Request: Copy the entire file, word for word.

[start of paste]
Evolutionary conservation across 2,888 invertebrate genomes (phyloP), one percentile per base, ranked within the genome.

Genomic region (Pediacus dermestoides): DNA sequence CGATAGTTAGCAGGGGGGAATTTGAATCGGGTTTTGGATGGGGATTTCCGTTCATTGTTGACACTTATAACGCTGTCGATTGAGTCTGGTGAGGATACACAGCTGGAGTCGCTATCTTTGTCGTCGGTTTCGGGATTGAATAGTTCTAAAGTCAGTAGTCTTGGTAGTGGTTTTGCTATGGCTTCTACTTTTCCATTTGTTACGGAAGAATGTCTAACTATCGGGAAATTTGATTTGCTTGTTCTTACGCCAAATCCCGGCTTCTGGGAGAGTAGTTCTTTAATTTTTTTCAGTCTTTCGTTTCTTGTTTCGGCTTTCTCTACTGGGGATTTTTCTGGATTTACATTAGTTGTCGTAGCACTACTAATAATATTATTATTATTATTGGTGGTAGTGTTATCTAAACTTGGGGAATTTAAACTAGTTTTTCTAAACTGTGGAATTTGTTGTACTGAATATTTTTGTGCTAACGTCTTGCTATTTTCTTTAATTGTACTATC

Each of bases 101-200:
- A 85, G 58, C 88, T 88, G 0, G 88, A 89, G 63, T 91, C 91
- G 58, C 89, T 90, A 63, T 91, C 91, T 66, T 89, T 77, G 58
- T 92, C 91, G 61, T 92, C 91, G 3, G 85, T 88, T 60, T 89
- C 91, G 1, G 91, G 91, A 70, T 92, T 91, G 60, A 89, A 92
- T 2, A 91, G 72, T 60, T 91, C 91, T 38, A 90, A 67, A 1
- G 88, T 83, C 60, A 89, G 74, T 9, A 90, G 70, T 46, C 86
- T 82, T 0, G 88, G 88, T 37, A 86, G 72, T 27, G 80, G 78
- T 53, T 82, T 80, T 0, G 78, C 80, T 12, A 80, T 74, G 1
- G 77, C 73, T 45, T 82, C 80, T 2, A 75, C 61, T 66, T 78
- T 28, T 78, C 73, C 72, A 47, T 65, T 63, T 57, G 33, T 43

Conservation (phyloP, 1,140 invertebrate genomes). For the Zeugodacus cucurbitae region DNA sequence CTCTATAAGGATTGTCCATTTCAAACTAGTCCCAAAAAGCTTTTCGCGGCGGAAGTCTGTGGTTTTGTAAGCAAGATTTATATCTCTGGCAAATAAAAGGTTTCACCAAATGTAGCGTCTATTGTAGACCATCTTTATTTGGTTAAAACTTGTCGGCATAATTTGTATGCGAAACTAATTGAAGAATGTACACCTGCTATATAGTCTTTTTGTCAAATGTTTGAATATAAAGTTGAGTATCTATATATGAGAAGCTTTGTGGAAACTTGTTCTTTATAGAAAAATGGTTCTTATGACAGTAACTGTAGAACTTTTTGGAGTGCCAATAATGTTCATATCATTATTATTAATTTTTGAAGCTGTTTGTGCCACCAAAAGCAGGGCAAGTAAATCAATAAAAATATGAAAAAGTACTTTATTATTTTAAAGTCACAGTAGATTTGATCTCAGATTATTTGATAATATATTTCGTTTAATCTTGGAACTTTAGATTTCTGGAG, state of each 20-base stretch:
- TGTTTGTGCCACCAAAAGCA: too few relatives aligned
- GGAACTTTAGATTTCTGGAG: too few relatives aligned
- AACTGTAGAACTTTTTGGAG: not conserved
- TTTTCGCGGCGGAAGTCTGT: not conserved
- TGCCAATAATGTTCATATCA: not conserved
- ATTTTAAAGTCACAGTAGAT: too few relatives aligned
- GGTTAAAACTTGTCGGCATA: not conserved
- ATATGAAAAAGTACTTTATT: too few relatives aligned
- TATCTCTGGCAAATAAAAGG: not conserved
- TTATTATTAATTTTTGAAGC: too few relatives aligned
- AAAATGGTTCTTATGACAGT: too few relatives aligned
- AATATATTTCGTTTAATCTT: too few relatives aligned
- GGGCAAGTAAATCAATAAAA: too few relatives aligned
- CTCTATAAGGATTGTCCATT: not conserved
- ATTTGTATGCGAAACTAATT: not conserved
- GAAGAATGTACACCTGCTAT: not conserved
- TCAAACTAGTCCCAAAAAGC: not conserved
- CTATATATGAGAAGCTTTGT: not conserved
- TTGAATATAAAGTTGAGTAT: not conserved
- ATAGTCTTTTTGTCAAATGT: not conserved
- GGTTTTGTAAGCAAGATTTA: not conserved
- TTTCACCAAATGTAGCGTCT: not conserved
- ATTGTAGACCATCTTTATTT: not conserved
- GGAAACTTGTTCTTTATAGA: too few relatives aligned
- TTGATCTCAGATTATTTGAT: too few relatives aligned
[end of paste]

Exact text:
Evolutionary conservation across 2,888 invertebrate genomes (phyloP), one percentile per base, ranked within the genome.

Genomic region (Pediacus dermestoides): DNA sequence CGATAGTTAGCAGGGGGGAATTTGAATCGGGTTTTGGATGGGGATTTCCGTTCATTGTTGACACTTATAACGCTGTCGATTGAGTCTGGTGAGGATACACAGCTGGAGTCGCTATCTTTGTCGTCGGTTTCGGGATTGAATAGTTCTAAAGTCAGTAGTCTTGGTAGTGGTTTTGCTATGGCTTCTACTTTTCCATTTGTTACGGAAGAATGTCTAACTATCGGGAAATTTGATTTGCTTGTTCTTACGCCAAATCCCGGCTTCTGGGAGAGTAGTTCTTTAATTTTTTTCAGTCTTTCGTTTCTTGTTTCGGCTTTCTCTACTGGGGATTTTTCTGGATTTACATTAGTTGTCGTAGCACTACTAATAATATTATTATTATTATTGGTGGTAGTGTTATCTAAACTTGGGGAATTTAAACTAGTTTTTCTAAACTGTGGAATTTGTTGTACTGAATATTTTTGTGCTAACGTCTTGCTATTTTCTTTAATTGTACTATC

Each of bases 101-200:
- A 85, G 58, C 88, T 88, G 0, G 88, A 89, G 63, T 91, C 91
- G 58, C 89, T 90, A 63, T 91, C 91, T 66, T 89, T 77, G 58
- T 92, C 91, G 61, T 92, C 91, G 3, G 85, T 88, T 60, T 89
- C 91, G 1, G 91, G 91, A 70, T 92, T 91, G 60, A 89, A 92
- T 2, A 91, G 72, T 60, T 91, C 91, T 38, A 90, A 67, A 1
- G 88, T 83, C 60, A 89, G 74, T 9, A 90, G 70, T 46, C 86
- T 82, T 0, G 88, G 88, T 37, A 86, G 72, T 27, G 80, G 78
- T 53, T 82, T 80, T 0, G 78, C 80, T 12, A 80, T 74, G 1
- G 77, C 73, T 45, T 82, C 80, T 2, A 75, C 61, T 66, T 78
- T 28, T 78, C 73, C 72, A 47, T 65, T 63, T 57, G 33, T 43

Conservation (phyloP, 1,140 invertebrate genomes). For the Zeugodacus cucurbitae region DNA sequence CTCTATAAGGATTGTCCATTTCAAACTAGTCCCAAAAAGCTTTTCGCGGCGGAAGTCTGTGGTTTTGTAAGCAAGATTTATATCTCTGGCAAATAAAAGGTTTCACCAAATGTAGCGTCTATTGTAGACCATCTTTATTTGGTTAAAACTTGTCGGCATAATTTGTATGCGAAACTAATTGAAGAATGTACACCTGCTATATAGTCTTTTTGTCAAATGTTTGAATATAAAGTTGAGTATCTATATATGAGAAGCTTTGTGGAAACTTGTTCTTTATAGAAAAATGGTTCTTATGACAGTAACTGTAGAACTTTTTGGAGTGCCAATAATGTTCATATCATTATTATTAATTTTTGAAGCTGTTTGTGCCACCAAAAGCAGGGCAAGTAAATCAATAAAAATATGAAAAAGTACTTTATTATTTTAAAGTCACAGTAGATTTGATCTCAGATTATTTGATAATATATTTCGTTTAATCTTGGAACTTTAGATTTCTGGAG, state of each 20-base stretch:
- TGTTTGTGCCACCAAAAGCA: too few relatives aligned
- GGAACTTTAGATTTCTGGAG: too few relatives aligned
- AACTGTAGAACTTTTTGGAG: not conserved
- TTTTCGCGGCGGAAGTCTGT: not conserved
- TGCCAATAATGTTCATATCA: not conserved
- ATTTTAAAGTCACAGTAGAT: too few relatives aligned
- GGTTAAAACTTGTCGGCATA: not conserved
- ATATGAAAAAGTACTTTATT: too few relatives aligned
- TATCTCTGGCAAATAAAAGG: not conserved
- TTATTATTAATTTTTGAAGC: too few relatives aligned
- AAAATGGTTCTTATGACAGT: too few relatives aligned
- AATATATTTCGTTTAATCTT: too few relatives aligned
- GGGCAAGTAAATCAATAAAA: too few relatives aligned
- CTCTATAAGGATTGTCCATT: not conserved
- ATTTGTATGCGAAACTAATT: not conserved
- GAAGAATGTACACCTGCTAT: not conserved
- TCAAACTAGTCCCAAAAAGC: not conserved
- CTATATATGAGAAGCTTTGT: not conserved
- TTGAATATAAAGTTGAGTAT: not conserved
- ATAGTCTTTTTGTCAAATGT: not conserved
- GGTTTTGTAAGCAAGATTTA: not conserved
- TTTCACCAAATGTAGCGTCT: not conserved
- ATTGTAGACCATCTTTATTT: not conserved
- GGAAACTTGTTCTTTATAGA: too few relatives aligned
- TTGATCTCAGATTATTTGAT: too few relatives aligned